This is a big one. Since a person who frequently consumes porn has programmed them self to derive more pleasure from porn than a healthy sexual connection with their partner, every moment that they feel an urge to view porn when their partner is around becomes a problem. Their partner actually “gets in the way” of their relationship with their favorite isolated activity, which makes them frustrated.

The more often a porn-using partner’s harmful routine is disrupted, the more they direct their anger at their partner. Many partners are often confused when one moment, they were enjoying an intimate moment with their partner, and the next, their partner is expressing anger and acting as if their presence is unwelcome. [3] Of course, if there were no secrecy or shame attached to a behavior, they would be able to express their emotions in a healthy way. In this case, despite their partner’s well-meaning concern about their behavior, they aren’t ready to open up.

Related: Asking My Wife To Watch Porn With Me Actually Ruined Our Marriage

The dangerous aspect of this situation is that, while a consumer’s anger stems from their partner’s “getting in the way” of their porn habit, the damage is far from done. Repeatedly directing their anger towards someone whom they care about—a person whom they know is innocent—becomes emotionally incongruent over time. Therefore, after some time, their brain begins to find other reasons to justify their anger. Before they know it, all sorts of trivial issues become opportunities and “evidence” to become angry at their partner.

The truth is that by expressing anger towards their partner, they are not only rejecting them, but choosing to allow fantasy to dictate their emotions in the real world.

Discontentment

Porn changes the brain. Repeated exposure to pornography alters a consumer’s arousal template, changing the cues that arouse them. Unlike the largely unrealistic scenes portrayed in porn, a normal relationship isn’t as versatile, and neither is a real-world partner. Since it is impossible for a partner to simply change to keep up with a consumer’s porn induced preferences, they begin to resent the fact that they are with a person who doesn’t live up to their new, unrealistic expectations.

As crazy as it sounds, a porn-consuming partner literally becomes angry at their partner and their choice in a partner. [4] It is not uncommon for some consumers to second-guess their relationship, deluded into the belief that they didn’t pick the right partner or could somehow find a partner more “appropriate” to their altered preference.

Bottom Line: Watching Isn’t Worth It

Anger is a normal human emotion, and there are many situations where it is justified. However, like all human emotions, when expressed or prompted for the wrong reasons, it often hurts others. Before anger hurts others, anger hurts the one who generates it.

It’s helpful to remember that porn fuses the parts of the human brain which process violence and sexual arousal. Violence is often preceded by anger. Most partners never imagine themselves as violent—especially in relationships—however, as I often mention, “you become what you eat.”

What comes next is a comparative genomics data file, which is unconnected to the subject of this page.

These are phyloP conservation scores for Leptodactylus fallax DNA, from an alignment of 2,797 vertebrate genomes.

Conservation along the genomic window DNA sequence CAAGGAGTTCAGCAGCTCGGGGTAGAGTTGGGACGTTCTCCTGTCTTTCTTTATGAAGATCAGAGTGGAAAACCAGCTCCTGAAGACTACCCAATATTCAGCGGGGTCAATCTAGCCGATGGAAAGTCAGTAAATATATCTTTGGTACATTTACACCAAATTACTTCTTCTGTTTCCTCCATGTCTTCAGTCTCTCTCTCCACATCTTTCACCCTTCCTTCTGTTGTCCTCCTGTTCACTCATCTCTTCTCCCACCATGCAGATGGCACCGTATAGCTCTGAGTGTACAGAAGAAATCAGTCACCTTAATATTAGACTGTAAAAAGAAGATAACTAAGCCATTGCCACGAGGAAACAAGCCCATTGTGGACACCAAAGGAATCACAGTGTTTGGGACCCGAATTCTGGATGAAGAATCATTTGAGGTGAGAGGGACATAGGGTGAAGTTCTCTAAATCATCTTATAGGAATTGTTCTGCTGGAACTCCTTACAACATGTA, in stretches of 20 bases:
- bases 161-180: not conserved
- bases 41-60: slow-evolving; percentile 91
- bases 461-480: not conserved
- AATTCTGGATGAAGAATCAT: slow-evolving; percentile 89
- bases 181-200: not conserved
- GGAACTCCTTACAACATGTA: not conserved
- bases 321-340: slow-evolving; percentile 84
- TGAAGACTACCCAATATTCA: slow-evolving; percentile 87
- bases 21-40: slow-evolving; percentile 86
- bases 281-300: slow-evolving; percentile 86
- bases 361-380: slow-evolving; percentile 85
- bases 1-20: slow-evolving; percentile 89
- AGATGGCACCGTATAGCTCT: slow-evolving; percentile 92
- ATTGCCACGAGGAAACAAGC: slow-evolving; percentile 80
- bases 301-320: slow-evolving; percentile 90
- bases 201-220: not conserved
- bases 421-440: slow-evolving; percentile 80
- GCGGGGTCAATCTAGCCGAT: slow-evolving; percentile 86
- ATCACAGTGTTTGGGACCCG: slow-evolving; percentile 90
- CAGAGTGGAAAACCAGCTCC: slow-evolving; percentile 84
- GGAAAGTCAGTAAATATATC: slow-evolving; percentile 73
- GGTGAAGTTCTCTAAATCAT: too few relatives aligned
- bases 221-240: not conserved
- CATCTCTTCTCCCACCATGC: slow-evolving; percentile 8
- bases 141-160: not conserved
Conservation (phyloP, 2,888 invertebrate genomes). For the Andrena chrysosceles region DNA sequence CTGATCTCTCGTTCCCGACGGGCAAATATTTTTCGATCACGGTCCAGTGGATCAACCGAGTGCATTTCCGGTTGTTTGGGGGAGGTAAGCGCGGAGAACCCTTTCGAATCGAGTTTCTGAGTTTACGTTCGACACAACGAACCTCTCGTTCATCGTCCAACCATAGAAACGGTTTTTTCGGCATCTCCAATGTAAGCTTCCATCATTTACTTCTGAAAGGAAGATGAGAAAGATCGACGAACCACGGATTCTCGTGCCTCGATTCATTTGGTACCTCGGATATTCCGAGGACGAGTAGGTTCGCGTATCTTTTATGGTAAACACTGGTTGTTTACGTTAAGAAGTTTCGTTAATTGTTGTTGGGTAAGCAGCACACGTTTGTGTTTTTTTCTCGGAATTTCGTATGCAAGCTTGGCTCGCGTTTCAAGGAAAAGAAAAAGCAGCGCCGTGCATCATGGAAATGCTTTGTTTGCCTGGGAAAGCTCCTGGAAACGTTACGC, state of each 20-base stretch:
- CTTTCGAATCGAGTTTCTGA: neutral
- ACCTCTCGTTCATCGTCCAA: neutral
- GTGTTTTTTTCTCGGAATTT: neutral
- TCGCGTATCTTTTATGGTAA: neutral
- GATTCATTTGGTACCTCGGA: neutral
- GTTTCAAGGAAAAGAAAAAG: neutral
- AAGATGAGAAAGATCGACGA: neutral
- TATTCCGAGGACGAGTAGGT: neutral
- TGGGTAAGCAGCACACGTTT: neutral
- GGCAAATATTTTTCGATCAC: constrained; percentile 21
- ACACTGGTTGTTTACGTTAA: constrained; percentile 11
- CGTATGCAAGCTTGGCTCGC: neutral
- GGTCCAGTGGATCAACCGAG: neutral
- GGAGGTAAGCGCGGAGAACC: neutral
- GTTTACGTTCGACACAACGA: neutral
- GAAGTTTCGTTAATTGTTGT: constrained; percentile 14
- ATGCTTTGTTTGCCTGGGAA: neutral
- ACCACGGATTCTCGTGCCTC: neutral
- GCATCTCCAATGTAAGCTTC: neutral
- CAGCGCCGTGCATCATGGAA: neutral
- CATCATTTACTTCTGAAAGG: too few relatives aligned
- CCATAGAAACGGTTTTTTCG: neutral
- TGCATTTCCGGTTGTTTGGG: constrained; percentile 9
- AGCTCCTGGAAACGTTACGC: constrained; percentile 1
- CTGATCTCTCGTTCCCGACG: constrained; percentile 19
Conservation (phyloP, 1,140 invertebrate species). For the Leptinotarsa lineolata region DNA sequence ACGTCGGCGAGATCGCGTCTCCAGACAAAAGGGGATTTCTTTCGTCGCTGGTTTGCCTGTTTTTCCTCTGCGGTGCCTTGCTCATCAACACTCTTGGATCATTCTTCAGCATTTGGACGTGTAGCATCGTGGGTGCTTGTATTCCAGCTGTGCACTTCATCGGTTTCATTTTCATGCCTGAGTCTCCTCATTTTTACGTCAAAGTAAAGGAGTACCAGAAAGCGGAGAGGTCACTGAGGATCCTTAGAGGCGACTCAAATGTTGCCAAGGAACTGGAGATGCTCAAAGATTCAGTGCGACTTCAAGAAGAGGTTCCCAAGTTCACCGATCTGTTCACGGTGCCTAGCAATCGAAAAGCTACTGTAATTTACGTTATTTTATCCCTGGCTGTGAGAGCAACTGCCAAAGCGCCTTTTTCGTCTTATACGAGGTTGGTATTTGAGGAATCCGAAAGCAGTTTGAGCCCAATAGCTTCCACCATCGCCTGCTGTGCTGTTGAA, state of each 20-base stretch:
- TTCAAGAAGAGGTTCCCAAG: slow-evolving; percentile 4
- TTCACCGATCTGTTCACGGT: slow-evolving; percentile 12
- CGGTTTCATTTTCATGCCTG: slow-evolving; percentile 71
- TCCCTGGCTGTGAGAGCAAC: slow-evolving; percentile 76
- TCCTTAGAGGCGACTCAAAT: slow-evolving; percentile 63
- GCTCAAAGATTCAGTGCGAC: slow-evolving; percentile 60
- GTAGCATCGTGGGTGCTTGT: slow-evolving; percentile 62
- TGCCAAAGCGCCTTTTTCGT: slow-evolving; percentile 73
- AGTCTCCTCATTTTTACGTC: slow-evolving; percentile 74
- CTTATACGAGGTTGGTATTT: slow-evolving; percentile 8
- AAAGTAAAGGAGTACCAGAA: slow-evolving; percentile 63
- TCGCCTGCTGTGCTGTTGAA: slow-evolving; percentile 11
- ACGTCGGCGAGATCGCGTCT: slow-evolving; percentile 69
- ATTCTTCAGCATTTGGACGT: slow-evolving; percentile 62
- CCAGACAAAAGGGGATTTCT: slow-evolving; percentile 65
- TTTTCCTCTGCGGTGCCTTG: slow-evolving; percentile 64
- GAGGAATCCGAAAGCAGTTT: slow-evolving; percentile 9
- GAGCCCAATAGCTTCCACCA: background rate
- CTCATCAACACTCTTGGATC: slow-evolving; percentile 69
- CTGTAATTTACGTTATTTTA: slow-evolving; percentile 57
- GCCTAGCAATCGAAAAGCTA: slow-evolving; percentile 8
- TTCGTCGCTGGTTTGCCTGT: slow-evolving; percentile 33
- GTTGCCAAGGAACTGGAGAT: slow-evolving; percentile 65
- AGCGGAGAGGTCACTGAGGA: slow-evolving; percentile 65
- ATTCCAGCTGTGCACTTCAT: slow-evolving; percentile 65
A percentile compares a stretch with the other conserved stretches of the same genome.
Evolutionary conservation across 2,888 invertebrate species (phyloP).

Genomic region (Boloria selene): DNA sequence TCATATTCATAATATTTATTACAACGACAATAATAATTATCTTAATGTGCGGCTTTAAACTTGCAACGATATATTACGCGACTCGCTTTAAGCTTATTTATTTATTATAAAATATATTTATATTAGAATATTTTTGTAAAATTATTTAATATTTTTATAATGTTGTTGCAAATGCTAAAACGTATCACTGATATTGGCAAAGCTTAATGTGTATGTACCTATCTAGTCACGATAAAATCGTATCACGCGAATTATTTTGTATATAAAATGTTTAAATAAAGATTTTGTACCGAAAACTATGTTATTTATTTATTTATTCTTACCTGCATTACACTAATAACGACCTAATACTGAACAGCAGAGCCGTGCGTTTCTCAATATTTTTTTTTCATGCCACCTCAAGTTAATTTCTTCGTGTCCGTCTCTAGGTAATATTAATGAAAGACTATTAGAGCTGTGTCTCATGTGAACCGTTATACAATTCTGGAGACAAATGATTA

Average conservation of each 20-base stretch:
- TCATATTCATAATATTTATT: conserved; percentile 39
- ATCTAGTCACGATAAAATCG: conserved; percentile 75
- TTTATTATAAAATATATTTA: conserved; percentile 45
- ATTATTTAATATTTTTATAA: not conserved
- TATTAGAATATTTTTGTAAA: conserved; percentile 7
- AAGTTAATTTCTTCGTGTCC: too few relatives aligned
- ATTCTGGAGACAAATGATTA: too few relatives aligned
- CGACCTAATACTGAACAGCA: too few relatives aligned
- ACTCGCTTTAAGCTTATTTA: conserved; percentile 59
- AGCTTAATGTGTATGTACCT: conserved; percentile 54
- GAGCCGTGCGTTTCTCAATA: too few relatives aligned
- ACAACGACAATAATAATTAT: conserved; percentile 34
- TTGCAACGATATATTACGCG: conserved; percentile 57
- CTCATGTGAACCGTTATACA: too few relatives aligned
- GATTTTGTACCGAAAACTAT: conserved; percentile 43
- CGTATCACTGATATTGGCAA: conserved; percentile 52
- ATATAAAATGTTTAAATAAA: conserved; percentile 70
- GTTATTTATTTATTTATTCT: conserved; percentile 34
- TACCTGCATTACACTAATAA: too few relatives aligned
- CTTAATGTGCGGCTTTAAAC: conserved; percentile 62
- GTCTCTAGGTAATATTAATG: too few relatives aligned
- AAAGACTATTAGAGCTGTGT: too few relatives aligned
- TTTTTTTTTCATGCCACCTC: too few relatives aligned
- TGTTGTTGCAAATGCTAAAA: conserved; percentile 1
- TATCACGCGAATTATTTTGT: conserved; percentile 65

Likewise, you become like what you watch.

Partners who wish to avoid anger in their relationships due to porn should be mindful of what they let into their brain, so that they never have to look at themselves in the mirror one day and wonder how they strayed so far from the partner they once aspired to be.

About the Author

J.K. Emezi is a certified addiction recovery professional specializing in sex and pornography addiction. You can find his work at Elevated Recovery and check out his Youtube Channel.

Need help?

For those reading this who feel they are struggling with pornography, you are not alone. Check out our friends at Fortify, a science-based recovery platform dedicated to helping you find lasting freedom from pornography. Fortify now offers a free experience for both teens and adults. Connect with others, learn about your compulsive behavior, and track your recovery journey. There is hope—sign up today.

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Citations

[1] The Fix: Addicted to Porn: Compulsion, Shame and Anxiety: https://www.thefix.com/addicted-porn-compulsion-shame-anxiety
[2] Bergner, Raymond M., and Ana J. Bridges. “The significance of heavy pornography involvement for romantic partners: Research and clinical implications.” Journal of Sex &Marital Therapy 28.3 (2002): 193-206. http://dx.doi.org/10.1080/009262302760328235
[3] Sex Roles: A Journal of Research: Male Partners’ Perceived Pornography Use and Women’s Relational and Psychological Health: The Roles of Trust, Attitudes, and Investment
[4] International Business Times: Internet porn leaves women feeling ‘unsatisfied’ by male sexual partners. Research suggests more women have unrealistic expectations about partners’ stamina: http://www.ibtimes.co.uk/internet-porn-leaves-women-feeling-unsatisfied-by-male-sexual-partners-1633664
Other Research Referenced:
Bridges, A. J., Bergner, R. M., & Hesson-McInnis, M. (2003). Romantic partners’ use of pornography: Its significance for women. Journal of Sex & Marital Therapy, 29, 1–14. doi:10.1080/00926230390754790.
Bradbury, T. N., Fincham, F. D., & Beach, S. R. (2000). Research on the nature and determinants of marital satisfaction: A decade in review. Journal of Marriage and Family, 62, 964–980. doi:10.1111/j.1741-3737.2000.00964.x.
Cooper, A. (1998). Sexuality and the internet: Surfing into the new millennium. CyberPsychology and Behavior, 1, 187–193. doi:10.1089/cpb.1998.1.187.